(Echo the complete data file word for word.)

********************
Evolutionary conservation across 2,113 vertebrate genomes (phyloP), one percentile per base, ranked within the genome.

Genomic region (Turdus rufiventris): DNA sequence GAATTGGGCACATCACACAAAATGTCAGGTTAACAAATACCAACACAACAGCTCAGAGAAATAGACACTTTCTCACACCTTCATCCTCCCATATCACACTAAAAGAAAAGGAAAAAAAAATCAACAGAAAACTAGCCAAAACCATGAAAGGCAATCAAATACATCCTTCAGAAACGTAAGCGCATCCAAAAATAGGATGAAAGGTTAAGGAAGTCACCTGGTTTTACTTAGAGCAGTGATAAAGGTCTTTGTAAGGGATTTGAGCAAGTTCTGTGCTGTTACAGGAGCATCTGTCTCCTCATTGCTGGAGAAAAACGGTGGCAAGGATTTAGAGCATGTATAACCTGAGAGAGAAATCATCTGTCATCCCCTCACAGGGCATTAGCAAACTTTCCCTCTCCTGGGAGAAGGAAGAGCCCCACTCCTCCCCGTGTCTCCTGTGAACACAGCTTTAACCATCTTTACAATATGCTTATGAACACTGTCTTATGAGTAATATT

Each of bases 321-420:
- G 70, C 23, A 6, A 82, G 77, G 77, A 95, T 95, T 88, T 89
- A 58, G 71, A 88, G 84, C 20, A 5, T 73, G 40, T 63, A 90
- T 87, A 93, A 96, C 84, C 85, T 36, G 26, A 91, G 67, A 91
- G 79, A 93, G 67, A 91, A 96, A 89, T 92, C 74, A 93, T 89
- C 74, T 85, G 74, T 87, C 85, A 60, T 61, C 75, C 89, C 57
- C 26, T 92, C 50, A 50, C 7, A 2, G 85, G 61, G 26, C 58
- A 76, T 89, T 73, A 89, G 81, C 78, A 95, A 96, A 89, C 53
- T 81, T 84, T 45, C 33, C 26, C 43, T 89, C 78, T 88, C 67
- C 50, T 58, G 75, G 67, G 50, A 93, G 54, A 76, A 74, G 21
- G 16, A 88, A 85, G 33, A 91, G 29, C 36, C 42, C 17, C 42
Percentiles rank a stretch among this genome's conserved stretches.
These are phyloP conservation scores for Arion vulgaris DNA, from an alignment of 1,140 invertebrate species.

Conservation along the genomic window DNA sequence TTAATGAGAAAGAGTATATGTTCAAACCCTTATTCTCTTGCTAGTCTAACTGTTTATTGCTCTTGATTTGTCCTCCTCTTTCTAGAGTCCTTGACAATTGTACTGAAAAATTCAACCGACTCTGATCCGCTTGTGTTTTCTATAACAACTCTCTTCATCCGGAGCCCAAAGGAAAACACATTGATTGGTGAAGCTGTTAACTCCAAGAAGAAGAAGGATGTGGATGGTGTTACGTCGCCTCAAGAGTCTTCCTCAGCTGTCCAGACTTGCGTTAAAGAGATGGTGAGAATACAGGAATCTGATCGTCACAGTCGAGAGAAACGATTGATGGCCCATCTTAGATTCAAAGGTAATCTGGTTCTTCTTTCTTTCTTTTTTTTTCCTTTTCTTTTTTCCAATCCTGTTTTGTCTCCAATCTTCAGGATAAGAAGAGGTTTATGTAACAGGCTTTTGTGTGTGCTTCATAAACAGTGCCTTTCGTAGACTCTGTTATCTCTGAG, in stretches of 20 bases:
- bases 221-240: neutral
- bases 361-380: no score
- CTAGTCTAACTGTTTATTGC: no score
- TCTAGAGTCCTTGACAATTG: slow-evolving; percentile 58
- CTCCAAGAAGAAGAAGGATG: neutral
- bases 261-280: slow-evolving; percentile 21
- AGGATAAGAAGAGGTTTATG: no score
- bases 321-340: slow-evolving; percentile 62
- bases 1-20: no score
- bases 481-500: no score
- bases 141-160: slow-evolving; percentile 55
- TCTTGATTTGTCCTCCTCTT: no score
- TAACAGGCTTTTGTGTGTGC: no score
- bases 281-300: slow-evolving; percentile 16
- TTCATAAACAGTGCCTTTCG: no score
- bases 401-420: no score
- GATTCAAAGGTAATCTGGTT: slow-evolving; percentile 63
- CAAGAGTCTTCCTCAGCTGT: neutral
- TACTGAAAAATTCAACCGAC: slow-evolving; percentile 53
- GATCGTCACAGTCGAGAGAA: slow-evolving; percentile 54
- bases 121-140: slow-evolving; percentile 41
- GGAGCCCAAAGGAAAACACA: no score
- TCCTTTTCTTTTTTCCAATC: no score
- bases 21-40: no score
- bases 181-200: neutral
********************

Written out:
Evolutionary conservation across 2,113 vertebrate genomes (phyloP), one percentile per base, ranked within the genome.

Genomic region (Turdus rufiventris): DNA sequence GAATTGGGCACATCACACAAAATGTCAGGTTAACAAATACCAACACAACAGCTCAGAGAAATAGACACTTTCTCACACCTTCATCCTCCCATATCACACTAAAAGAAAAGGAAAAAAAAATCAACAGAAAACTAGCCAAAACCATGAAAGGCAATCAAATACATCCTTCAGAAACGTAAGCGCATCCAAAAATAGGATGAAAGGTTAAGGAAGTCACCTGGTTTTACTTAGAGCAGTGATAAAGGTCTTTGTAAGGGATTTGAGCAAGTTCTGTGCTGTTACAGGAGCATCTGTCTCCTCATTGCTGGAGAAAAACGGTGGCAAGGATTTAGAGCATGTATAACCTGAGAGAGAAATCATCTGTCATCCCCTCACAGGGCATTAGCAAACTTTCCCTCTCCTGGGAGAAGGAAGAGCCCCACTCCTCCCCGTGTCTCCTGTGAACACAGCTTTAACCATCTTTACAATATGCTTATGAACACTGTCTTATGAGTAATATT

Each of bases 321-420:
- G 70, C 23, A 6, A 82, G 77, G 77, A 95, T 95, T 88, T 89
- A 58, G 71, A 88, G 84, C 20, A 5, T 73, G 40, T 63, A 90
- T 87, A 93, A 96, C 84, C 85, T 36, G 26, A 91, G 67, A 91
- G 79, A 93, G 67, A 91, A 96, A 89, T 92, C 74, A 93, T 89
- C 74, T 85, G 74, T 87, C 85, A 60, T 61, C 75, C 89, C 57
- C 26, T 92, C 50, A 50, C 7, A 2, G 85, G 61, G 26, C 58
- A 76, T 89, T 73, A 89, G 81, C 78, A 95, A 96, A 89, C 53
- T 81, T 84, T 45, C 33, C 26, C 43, T 89, C 78, T 88, C 67
- C 50, T 58, G 75, G 67, G 50, A 93, G 54, A 76, A 74, G 21
- G 16, A 88, A 85, G 33, A 91, G 29, C 36, C 42, C 17, C 42
Percentiles rank a stretch among this genome's conserved stretches.
These are phyloP conservation scores for Arion vulgaris DNA, from an alignment of 1,140 invertebrate species.

Conservation along the genomic window DNA sequence TTAATGAGAAAGAGTATATGTTCAAACCCTTATTCTCTTGCTAGTCTAACTGTTTATTGCTCTTGATTTGTCCTCCTCTTTCTAGAGTCCTTGACAATTGTACTGAAAAATTCAACCGACTCTGATCCGCTTGTGTTTTCTATAACAACTCTCTTCATCCGGAGCCCAAAGGAAAACACATTGATTGGTGAAGCTGTTAACTCCAAGAAGAAGAAGGATGTGGATGGTGTTACGTCGCCTCAAGAGTCTTCCTCAGCTGTCCAGACTTGCGTTAAAGAGATGGTGAGAATACAGGAATCTGATCGTCACAGTCGAGAGAAACGATTGATGGCCCATCTTAGATTCAAAGGTAATCTGGTTCTTCTTTCTTTCTTTTTTTTTCCTTTTCTTTTTTCCAATCCTGTTTTGTCTCCAATCTTCAGGATAAGAAGAGGTTTATGTAACAGGCTTTTGTGTGTGCTTCATAAACAGTGCCTTTCGTAGACTCTGTTATCTCTGAG, in stretches of 20 bases:
- bases 221-240: neutral
- bases 361-380: no score
- CTAGTCTAACTGTTTATTGC: no score
- TCTAGAGTCCTTGACAATTG: slow-evolving; percentile 58
- CTCCAAGAAGAAGAAGGATG: neutral
- bases 261-280: slow-evolving; percentile 21
- AGGATAAGAAGAGGTTTATG: no score
- bases 321-340: slow-evolving; percentile 62
- bases 1-20: no score
- bases 481-500: no score
- bases 141-160: slow-evolving; percentile 55
- TCTTGATTTGTCCTCCTCTT: no score
- TAACAGGCTTTTGTGTGTGC: no score
- bases 281-300: slow-evolving; percentile 16
- TTCATAAACAGTGCCTTTCG: no score
- bases 401-420: no score
- GATTCAAAGGTAATCTGGTT: slow-evolving; percentile 63
- CAAGAGTCTTCCTCAGCTGT: neutral
- TACTGAAAAATTCAACCGAC: slow-evolving; percentile 53
- GATCGTCACAGTCGAGAGAA: slow-evolving; percentile 54
- bases 121-140: slow-evolving; percentile 41
- GGAGCCCAAAGGAAAACACA: no score
- TCCTTTTCTTTTTTCCAATC: no score
- bases 21-40: no score
- bases 181-200: neutral